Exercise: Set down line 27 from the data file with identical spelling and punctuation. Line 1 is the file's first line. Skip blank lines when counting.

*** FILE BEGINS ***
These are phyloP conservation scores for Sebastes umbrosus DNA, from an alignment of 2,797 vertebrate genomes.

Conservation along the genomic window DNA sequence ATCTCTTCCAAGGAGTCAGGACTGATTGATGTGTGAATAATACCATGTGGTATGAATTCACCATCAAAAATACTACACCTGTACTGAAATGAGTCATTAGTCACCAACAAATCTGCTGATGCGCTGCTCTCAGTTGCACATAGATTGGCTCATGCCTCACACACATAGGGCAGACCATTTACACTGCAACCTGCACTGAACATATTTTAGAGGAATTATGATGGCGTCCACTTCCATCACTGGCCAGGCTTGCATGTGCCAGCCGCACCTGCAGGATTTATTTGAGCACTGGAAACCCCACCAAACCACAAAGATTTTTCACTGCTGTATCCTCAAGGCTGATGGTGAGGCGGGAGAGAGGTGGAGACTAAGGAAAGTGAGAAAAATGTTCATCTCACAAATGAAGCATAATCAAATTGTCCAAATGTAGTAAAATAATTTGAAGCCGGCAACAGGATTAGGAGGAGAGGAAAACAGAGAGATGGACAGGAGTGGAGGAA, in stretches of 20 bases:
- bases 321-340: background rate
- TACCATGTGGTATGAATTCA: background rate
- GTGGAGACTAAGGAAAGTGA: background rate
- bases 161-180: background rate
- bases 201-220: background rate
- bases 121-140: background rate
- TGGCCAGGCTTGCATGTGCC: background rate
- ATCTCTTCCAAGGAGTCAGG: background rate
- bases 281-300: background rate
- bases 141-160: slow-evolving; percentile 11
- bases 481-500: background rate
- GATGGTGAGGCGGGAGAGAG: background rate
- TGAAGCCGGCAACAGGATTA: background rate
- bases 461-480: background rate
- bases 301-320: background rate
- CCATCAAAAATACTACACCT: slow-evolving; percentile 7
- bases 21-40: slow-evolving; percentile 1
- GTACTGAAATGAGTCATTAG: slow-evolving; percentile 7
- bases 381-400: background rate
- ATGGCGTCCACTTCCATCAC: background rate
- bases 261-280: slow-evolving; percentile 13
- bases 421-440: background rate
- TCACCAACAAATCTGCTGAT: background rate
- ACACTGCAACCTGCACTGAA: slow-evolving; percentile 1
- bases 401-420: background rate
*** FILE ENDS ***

- bases 401-420: background rate